Prospects for a rebound in economic activity in 2024 have been boosted after the business cycle indicator in South Africa rose for the third month in a row on the back of recovery in the energy sector.
Data from the South African Reserve Bank (Sarb) yesterday (TUES) showed that the composite leading business cycle indicator rose by 0.4% month-on-month in August following a 0.1% rise in July.
This marked the third consecutive month of economic expansion, albeit mild, as six of the 10 available component time series showed growth, counterbalancing declines in the remaining four.
The Sarb said the largest positive contributors were an increase in the average hours worked per factory worker in the manufacturing sector and an improvement in the RMB/BER Business Confidence Index.
The increase in the average hours worked per factory worker in the manufacturing sector comes as Eskom continues to improve its generation capacity with the return of units.
However, the decelerations in the six-month smoothed growth rates of job advertisement space and real M1 money supply were the largest negative contributors to the print.
The composite leading indicator is designed to provide early signals of turning points in business cycles showing fluctuation of the economic activity around its long term potential level, and usually has a six months lag.
On an annual basis, the leading indicator fell 5.3% year-on-year in August, a continuous decline from the 7.8% and 9.0% year-on-year contraction in July and in June, respectively, as the base effects are waning from a previous high base of a year ago.
Investec chief economist Annabel Bishop said this will be the case too for the US leading indicator over the next few months, seeing its year-on-year contractions diminish as statistical base effects wear out.
“Overall, the latest South African leading indicator reading is positive, hinting at a faster activity for the first half of 2024. In the US, in contrast, a slowing in economic activity is seen to be signalled by its leading indicator for the first half of 2024,” Bishop said.
“However, the US leading indicator also signalled a very strong third quarter of 2023 US GDP contraction, given the lags involved, and instead the third quarter US GDP growth is widely expected to come out at a rapid 4.5% quarter-on-quarter.”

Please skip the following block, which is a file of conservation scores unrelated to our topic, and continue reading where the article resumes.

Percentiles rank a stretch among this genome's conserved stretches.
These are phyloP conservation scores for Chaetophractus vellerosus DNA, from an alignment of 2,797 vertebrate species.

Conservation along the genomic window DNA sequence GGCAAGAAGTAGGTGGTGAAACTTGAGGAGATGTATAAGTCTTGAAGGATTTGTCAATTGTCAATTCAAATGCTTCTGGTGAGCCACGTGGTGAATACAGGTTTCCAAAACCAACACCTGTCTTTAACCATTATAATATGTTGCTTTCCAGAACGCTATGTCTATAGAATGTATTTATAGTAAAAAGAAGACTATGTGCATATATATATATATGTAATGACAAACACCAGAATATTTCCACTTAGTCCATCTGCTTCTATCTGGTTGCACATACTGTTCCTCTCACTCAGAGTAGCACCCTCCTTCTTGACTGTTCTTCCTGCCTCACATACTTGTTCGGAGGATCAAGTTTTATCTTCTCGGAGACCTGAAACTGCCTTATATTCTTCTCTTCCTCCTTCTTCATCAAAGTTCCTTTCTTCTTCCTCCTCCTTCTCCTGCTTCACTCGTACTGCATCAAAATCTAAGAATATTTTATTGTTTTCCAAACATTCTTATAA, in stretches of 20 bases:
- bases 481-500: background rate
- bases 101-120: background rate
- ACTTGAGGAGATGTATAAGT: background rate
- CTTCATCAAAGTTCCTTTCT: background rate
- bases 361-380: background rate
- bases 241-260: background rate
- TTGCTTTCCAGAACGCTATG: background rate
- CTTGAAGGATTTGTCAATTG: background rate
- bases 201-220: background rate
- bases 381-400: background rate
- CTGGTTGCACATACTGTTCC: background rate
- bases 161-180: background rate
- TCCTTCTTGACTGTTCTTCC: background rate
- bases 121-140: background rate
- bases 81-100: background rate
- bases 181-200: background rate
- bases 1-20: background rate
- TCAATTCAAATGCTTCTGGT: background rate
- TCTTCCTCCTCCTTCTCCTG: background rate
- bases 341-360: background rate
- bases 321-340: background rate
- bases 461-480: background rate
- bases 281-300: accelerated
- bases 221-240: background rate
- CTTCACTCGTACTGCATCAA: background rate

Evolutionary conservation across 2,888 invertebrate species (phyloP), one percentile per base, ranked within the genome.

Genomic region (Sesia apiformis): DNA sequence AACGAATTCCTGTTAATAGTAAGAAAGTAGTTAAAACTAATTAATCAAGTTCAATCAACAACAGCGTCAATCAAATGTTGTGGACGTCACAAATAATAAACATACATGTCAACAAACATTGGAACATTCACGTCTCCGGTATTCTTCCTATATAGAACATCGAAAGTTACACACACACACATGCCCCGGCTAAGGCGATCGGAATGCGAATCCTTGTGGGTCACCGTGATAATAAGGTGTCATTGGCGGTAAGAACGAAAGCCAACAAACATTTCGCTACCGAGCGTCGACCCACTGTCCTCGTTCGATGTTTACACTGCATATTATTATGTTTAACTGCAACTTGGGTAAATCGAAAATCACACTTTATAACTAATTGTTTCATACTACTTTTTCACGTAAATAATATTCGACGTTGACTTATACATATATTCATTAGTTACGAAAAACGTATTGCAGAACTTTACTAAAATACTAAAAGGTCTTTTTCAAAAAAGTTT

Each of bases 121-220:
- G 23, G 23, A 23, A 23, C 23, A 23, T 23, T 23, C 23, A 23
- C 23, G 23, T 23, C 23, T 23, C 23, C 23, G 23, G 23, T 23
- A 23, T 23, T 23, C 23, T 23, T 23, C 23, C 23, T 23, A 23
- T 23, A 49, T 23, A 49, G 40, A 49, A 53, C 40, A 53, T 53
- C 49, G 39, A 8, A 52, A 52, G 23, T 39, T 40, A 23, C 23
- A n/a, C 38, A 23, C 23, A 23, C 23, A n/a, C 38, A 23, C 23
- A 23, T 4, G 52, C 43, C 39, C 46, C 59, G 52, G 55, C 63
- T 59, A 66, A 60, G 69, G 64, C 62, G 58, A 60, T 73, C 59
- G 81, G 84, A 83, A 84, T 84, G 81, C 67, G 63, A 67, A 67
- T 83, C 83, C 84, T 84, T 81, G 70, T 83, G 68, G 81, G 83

The Sarb has already forecast that gross domestic product (GDP) in South Africa will rebound to 1.0% in 2024, up from the expected 0.7% in 2023, due to less severe power cuts and
Electricity Minister Dr Kgosientsho Ramokgopa yesterday told Parliament that they were restoring Eskom to higher levels of operational efficiency and looking into transmission financing options to expand, and strengthen the grid to support South Africa’s new energy generation sources and guarantee energy security.
Ramokgopa said the generation performance has continued to improve, rising from a base of 27 410MW to 28 883MW in October, with generation capacity breaching the 30 000MW mark last week, largely buoyed by the return to service of Kusile Units 3 and 1 over the past month.
“This Improved generation and lower-than-projected demand has allowed for an exponential increase in planned outages or “good maintenance.” The increased planned outage means that we are improving the overall performance capacity of the fleet, improving reliability and efficiency, and steadily ensuring we navigate to an equilibrium between demand and supply, buffered by a healthy reserve margin,” Ramokgopa said.
“There is an opportunity in every crisis and we have chosen to seize the opportunity within the life of the energy crisis. To this end, we seek to broaden our industrial base, create new skills and attain technology transfer.
“We are working with relevant ministries and stakeholders to create quality jobs by localising manufacturing of key equipment associated with the renewable energy complex. Working with private sector players, we are pursuing opportunities presented by new energy frontiers, such as green hydrogen, to position South Africa as a major global renewable energy player.”